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Permanent link (DOI): https://doi.org/10.7939/R3SX6495P
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Implications of the Multilateral Trade Agreement for Canadian Agriculture: A Computable General Equilibrium Evaluation Open Access
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Veeman, Michele M.
Veeman, Terry S.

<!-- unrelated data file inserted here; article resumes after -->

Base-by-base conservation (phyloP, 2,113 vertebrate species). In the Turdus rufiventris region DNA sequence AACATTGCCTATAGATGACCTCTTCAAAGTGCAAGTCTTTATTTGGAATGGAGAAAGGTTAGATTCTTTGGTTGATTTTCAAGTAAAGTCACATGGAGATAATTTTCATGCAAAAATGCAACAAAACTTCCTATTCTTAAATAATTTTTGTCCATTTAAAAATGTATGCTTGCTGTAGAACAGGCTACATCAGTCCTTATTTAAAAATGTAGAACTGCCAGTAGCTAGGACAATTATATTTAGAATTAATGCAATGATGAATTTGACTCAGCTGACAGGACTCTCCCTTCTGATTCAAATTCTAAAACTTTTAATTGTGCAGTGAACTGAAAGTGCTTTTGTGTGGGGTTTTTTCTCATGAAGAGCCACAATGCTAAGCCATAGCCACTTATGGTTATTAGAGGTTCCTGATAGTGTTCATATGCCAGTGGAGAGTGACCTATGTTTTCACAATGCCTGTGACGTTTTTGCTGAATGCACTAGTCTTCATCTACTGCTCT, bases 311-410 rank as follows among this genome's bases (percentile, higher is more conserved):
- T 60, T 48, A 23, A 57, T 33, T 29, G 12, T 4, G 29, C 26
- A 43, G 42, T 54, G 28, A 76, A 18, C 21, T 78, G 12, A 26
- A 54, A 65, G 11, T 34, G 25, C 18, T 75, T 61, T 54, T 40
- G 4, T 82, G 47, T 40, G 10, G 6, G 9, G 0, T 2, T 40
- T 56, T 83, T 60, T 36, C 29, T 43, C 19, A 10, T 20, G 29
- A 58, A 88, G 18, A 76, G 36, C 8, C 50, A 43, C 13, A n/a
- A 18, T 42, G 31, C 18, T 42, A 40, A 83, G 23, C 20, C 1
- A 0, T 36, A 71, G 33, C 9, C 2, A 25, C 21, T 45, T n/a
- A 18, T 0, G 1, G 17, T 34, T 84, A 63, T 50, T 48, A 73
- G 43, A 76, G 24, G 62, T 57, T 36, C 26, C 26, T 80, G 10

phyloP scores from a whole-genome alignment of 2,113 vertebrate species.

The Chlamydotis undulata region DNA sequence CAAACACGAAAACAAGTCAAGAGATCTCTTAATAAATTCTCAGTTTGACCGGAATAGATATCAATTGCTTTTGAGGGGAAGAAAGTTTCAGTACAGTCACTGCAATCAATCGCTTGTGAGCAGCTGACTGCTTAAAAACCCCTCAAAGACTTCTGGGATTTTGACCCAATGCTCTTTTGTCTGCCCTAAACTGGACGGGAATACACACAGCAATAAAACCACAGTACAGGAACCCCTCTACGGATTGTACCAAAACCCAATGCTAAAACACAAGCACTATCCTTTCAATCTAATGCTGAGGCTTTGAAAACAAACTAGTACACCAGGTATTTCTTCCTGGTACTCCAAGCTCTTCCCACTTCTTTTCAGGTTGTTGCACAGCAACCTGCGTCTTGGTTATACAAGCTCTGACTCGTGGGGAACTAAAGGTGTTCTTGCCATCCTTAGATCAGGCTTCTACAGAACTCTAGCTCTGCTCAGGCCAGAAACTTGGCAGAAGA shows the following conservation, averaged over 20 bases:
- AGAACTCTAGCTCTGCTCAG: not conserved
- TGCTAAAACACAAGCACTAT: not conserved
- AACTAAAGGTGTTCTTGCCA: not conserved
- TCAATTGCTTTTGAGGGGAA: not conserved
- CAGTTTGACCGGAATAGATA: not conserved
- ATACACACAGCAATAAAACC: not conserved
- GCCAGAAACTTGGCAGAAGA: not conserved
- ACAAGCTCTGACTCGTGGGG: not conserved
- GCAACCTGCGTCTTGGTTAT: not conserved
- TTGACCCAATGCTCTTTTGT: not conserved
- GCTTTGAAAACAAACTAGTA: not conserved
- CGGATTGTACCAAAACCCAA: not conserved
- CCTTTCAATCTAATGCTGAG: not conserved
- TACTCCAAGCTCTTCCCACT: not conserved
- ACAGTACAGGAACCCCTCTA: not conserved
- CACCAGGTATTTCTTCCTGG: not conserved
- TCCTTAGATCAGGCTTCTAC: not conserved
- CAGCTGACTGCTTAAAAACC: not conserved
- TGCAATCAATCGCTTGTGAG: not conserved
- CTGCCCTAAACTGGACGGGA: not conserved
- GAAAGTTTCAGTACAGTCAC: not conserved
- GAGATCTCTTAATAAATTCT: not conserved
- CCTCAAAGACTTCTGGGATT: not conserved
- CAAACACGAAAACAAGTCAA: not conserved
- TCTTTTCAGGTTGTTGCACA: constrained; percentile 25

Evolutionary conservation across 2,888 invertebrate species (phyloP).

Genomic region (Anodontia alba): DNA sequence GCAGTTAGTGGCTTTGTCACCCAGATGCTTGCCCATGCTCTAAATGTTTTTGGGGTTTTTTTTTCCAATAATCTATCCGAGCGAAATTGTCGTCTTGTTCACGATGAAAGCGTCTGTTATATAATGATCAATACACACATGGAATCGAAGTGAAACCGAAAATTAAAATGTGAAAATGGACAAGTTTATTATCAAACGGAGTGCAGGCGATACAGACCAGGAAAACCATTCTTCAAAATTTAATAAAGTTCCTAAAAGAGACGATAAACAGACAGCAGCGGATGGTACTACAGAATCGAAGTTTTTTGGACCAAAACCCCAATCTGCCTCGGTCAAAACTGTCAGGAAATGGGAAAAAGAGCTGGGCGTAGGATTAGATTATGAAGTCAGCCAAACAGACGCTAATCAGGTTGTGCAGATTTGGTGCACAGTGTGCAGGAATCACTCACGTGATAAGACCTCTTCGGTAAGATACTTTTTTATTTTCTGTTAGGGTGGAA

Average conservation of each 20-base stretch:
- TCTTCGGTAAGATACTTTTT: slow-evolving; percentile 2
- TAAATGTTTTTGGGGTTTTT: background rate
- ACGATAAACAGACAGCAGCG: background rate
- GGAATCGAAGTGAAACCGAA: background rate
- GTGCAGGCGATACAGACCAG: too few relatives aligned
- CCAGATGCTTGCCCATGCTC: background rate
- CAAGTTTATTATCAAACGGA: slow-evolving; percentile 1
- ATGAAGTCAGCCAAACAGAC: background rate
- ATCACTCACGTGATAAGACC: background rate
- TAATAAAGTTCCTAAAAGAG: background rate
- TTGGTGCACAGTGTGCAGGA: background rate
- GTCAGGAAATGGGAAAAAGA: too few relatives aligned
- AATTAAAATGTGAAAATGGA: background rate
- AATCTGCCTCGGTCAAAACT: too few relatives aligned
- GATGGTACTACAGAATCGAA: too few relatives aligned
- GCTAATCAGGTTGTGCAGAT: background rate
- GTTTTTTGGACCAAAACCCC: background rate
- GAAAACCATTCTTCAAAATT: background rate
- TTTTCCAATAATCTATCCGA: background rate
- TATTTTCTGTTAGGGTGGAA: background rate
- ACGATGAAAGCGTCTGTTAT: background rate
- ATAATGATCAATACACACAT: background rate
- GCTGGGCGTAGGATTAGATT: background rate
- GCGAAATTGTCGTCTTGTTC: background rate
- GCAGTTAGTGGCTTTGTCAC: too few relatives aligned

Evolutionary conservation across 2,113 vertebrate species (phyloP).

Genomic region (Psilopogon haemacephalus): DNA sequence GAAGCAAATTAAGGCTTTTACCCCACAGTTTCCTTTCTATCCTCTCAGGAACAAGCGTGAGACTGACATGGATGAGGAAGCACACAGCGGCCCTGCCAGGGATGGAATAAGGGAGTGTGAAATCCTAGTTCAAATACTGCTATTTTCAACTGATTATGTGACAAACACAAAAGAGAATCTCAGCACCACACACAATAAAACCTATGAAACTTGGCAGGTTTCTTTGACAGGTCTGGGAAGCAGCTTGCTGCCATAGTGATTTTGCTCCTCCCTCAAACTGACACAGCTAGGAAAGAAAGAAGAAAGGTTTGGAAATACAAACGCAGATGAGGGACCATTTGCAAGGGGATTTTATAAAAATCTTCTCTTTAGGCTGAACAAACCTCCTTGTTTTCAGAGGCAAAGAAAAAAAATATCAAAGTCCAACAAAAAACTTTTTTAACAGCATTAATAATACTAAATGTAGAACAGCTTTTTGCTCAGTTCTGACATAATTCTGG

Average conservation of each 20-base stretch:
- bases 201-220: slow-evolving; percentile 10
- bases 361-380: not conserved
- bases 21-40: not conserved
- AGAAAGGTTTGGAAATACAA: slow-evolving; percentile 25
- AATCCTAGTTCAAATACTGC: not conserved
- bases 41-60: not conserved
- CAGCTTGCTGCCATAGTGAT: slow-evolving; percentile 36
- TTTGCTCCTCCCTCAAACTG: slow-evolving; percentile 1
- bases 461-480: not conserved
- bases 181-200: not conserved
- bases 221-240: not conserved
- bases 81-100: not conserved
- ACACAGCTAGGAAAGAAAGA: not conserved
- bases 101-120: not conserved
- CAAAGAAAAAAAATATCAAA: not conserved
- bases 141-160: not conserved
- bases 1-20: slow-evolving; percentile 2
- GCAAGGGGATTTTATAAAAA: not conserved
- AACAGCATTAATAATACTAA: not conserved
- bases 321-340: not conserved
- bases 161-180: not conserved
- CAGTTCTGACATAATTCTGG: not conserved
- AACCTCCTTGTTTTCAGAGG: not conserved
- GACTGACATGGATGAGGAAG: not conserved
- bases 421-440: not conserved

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This study evaluates the impacts of the Uruguay Round Agreement (URA) on Canadian agriculture in a single-country general equilibrium framework. For this purpose a computable general equilibrium model of the Canadian economy that involves six agricultural and two non-agricultural sectors was constructed and calibrated on 1991 data. To assess whether Canadian agriculture benefits from the URA, two sets of anticipated changes in world prices, taken from studies of the global effects of the URA, were introduced into the model exogenously. The simulation experiments show that the minimum increases in world prices from global studies are too small to offset the negative effects on agriculture of the reductions in level of global projections, Canadian agricultural producers gain from the URA. The sectors that benefit the most are wheat, other grains, and processed foods, for which production and exports increase appreciably. Imports of milk and poultry products increase substantially and livestock sector imports also increase. Labour and capital demand increase in agriculture, particularly in the wheat and other grain sectors. The highest increase in factor returns in agriculture is for agricultural land. Since the export prices applied above are exogenously determined, a third experiment is conducted to determine the extent of the world price changes for agricultural exports that would offset the negative effects on sectoral domestic production of the URA policy commitments. This would require world prices that are about eleven per cent higher than in the base period for wheat and about ten per cent higher for other grains. The greatest increase in prices--by nearly thirteen per cent--would be required for the milk and poultry sector. More modest changes in world prices for the other agricultural sectors are needed to offset the impacts of the reductions in sectoral support necessitated by the URA. Most of these price changes lie within the ranges of world price projections form studies of the global effects of the URA.
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